org.xml.sax.SAXParseException: The element type “HR” must be terminated by the matching end-tag “</HR>”

Boy, it is really clear what this means, isn’t it? Translated into English, this is what it is really saying:

“You tried to access a port with the wrong protocol; make sure you are using a CICSPlex SM Data Interface to access a WUI port, or a CICS Management Interface to access a CMCI port.”

Up to this point, I had never heard of a CMCI port. However, it was fairly trivial to define new WUI parm, CMCIPORT, and point CICS Explorer to that port when using the CICS Management Interface. Once that was done, I magically got all the update options.

IBM has a procedure documented for setting up CMCI in stand-alone (non-CICSPlex) CICS regions so that they, too, can be accessed with CICS Explorer. (Thanks go to Chris Hodgins over at The Master Terminal for that link!)

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Sending Email from CICS

If you are not sending email from CICS in your shop, you really need to add that capability. If you do not currently have a need for it, “build it and they will come” … The reasons for sending email from within CICS will start popping up like nobody’s business once it is in place.

Assuming you have SMTP set up on z/OS, sending email from CICS is a snap. If you do not have SMTP set up, I would recommend reviewing the info available on Lionel B Dyck’s site and Dave Alcock’s Planet MVS site. Once SMTP is set up, all you have to do is write records to the punch queue in the correct format, and SMTP will take care of the rest.

To get kick-started, I recommend reviewing three different products. They are all easy to use, and they are all FREE!

First, if you are not already running Lional B Dyck’s XMITIP, then go to his site now and download it. It is a facility to send email from batch, so you can integrate that into your batch processes and you can consider generating JCL from CICS that uses it to send email.

Next, take a look at IBM SupportPac CA1H. It shows how you can create the records in the correct format and send them to the punch queue so that SMTP will pick them up and send them out as an email message.

And if that’s too much work, grab a copy of XMITCICS. It is very easy to install, and with it you can just assign values to working storage and link to XMITCICS from your application to send email messages. It also has a convenient batch facility called XMITMAIL.

If you haven’t already done so, check these out and bring 21st century functionality to your CICS applications!

Finding the z/OS Sysname in CICS

Today I’ve got a simple but neat little tip to share. Have you ever had a need to know which z/OS system your CICS program is running in? I found myself in that situation today, needing a way to programmatically set the hostname in the URL in a CICS web application. The CICS web application could be running in any LPAR. The z/OS system running in each of our LPAR’s has a unique sysname, so if I could access that, I could determine the hostname for that z/OS.

Looking in SYS1.MACLIB(CVT), we see that z/OS has a control block called the CVT (Communications Vector Table) that contains the sysname 340 bytes into it. In the comments at the top of that member, we learn that there is a pointer to the CVT in the PSA (Prefixed Save Area) x’10’ bytes into it. The PSA is easy to find – it is at address 0. So, armed with this info, I wrote the sample code below, which you are welcome to use or incorporate into your own project. If you use this code, just define a PPT for it (if you do not use autoinstall for programs) and point a tranid to the program.

IDENTIFICATION  DIVISION.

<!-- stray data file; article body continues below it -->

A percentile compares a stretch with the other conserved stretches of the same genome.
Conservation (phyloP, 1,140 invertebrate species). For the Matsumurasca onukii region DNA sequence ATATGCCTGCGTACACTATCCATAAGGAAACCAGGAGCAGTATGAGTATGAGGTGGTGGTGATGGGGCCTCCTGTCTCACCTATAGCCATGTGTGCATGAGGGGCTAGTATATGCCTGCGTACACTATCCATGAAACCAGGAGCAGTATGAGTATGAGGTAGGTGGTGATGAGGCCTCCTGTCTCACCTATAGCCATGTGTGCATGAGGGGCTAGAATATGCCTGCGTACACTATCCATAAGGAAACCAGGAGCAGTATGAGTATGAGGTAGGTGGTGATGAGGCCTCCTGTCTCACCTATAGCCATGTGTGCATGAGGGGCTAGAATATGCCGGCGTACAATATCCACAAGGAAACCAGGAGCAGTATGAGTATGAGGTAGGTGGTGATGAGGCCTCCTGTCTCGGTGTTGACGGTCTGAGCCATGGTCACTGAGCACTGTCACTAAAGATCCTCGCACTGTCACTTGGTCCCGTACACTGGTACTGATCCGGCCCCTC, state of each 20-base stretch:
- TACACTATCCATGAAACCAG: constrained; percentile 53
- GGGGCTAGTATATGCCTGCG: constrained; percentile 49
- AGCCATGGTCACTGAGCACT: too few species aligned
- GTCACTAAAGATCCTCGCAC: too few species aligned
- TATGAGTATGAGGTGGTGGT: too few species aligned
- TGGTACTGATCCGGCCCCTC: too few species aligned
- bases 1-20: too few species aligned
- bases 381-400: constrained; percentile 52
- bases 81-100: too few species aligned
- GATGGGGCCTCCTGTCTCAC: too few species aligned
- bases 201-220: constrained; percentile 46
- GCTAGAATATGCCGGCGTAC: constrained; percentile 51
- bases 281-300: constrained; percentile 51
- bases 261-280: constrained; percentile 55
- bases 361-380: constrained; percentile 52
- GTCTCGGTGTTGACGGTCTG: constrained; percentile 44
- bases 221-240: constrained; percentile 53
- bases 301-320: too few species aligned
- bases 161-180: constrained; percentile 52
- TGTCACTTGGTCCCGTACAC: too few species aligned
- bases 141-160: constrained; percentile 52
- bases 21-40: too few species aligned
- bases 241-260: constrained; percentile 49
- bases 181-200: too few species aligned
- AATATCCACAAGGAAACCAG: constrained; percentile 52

PROGRAM-ID.     CVTTEST.

ENVIRONMENT  DIVISION.
DATA  DIVISION.
WORKING-STORAGE  SECTION.

01   WS-PSA-POINTER.
10   PSA-PTR-PIC9        PIC S9(8) COMP-5 VALUE  0.
10   PSA-PTR             REDEFINES PSA-PTR-PIC9 POINTER.

01   SEND-AREA.
10   FILLER              PIC X(1)  VALUE SPACE.
10   FILLER              PIC  X(11) VALUE 'CVTSNAME = '.
10   SA-CVTSNAME         PIC X(8)  VALUE  SPACES.

LINKAGE  SECTION.

01   PSA.
10   FILLER              PIC  X(16).
10   CVT-PTR             POINTER.

01   CVT.
10   FILLER              PIC  X(340).
10   CVTSNAME            PIC  X(8).

EJECT

PROCEDURE  DIVISION.

100-MAINLINE.

SET ADDRESS OF PSA TO  PSA-PTR.
SET ADDRESS OF CVT TO  CVT-PTR.

MOVE CVTSNAME TO  SA-CVTSNAME.

EXEC CICS SEND  FROM(SEND-AREA)
LENGTH(LENGTH OF  SEND-AREA)
END-EXEC.

999-RETURN.

EXEC CICS  RETURN
END-EXEC.

GOBACK.

CALL or LINK?

It’s an old question … In my CICS program, should I invoke a subprogram using a standard COBOL CALL, or should I use the EXEC CICS LINK API?

The traditional answer was, “LINK is easier to debug, CALL is more efficient.” However, there have been some changes in the CICS environment in recent years that blur the efficiency line and add other variables to consider.

The reason that LINK was considered easier to debug is that CALLs are “invisible” to CICS – you won’t see the transfer take place if using CEDF to debug. However, modern debug tools (e.g., Xpediter) have no problems showing CALLs, and virtually all shops use such a tool these days. So, if CALLs are more efficient and there is no debugging advantage to LINK, why use the CICS API?

The biggest advantage is probably the fact that using LINK can send control over to another CICS region. Since CICS has minimal involvement with a CALL, the processing stays in the same region; use LINK, and the program could be invoked in the same region, or it may be statically or dynamically routed to another region. If the program has special resource needs that are best served (or only served) in a particular region, statically route its execution to that region; if load balancing, let WLM route it to the least busy region. In my mind, those are huge. Other advantages include the fact that when using LINK, CICS will handle DATALOCATION (any/below) and EXECKEY (user/CICS) differences, and it will handle mode switches between THREADSAFE/QUASIRENT CONCURRENCY and OPENAPI/CICSAPI.

Another consideration that used to exist was that more than 32K could be passed in a CALL, but COMMAREA used to pass data in a LINK have that limit. However, use of CHANNELS and CONTAINERS overcome this limitation starting in CICS/TS 3.1.

My general rule of thumb is this … If invoking a subprogram that does not do “CICS stuff” (i.e., has no EXEC CICS statements), the same subprogram could easily be CALLed from batch, so use a COBOL CALL so that the interfaces are consistent. If it does “CICS stuff”, then use LINK. But that’s just a rule of thumb – if efficiency concerns override the advantages of using LINK, then it’s perfectly fine to CALL a program that has “CICS stuff” in. If there are issues with CONCURRENCY or other items mentioned above, using LINK to invoke a program with no “CICS stuff” is perfectly fine, too. Use the tool that is best fitted for the situation.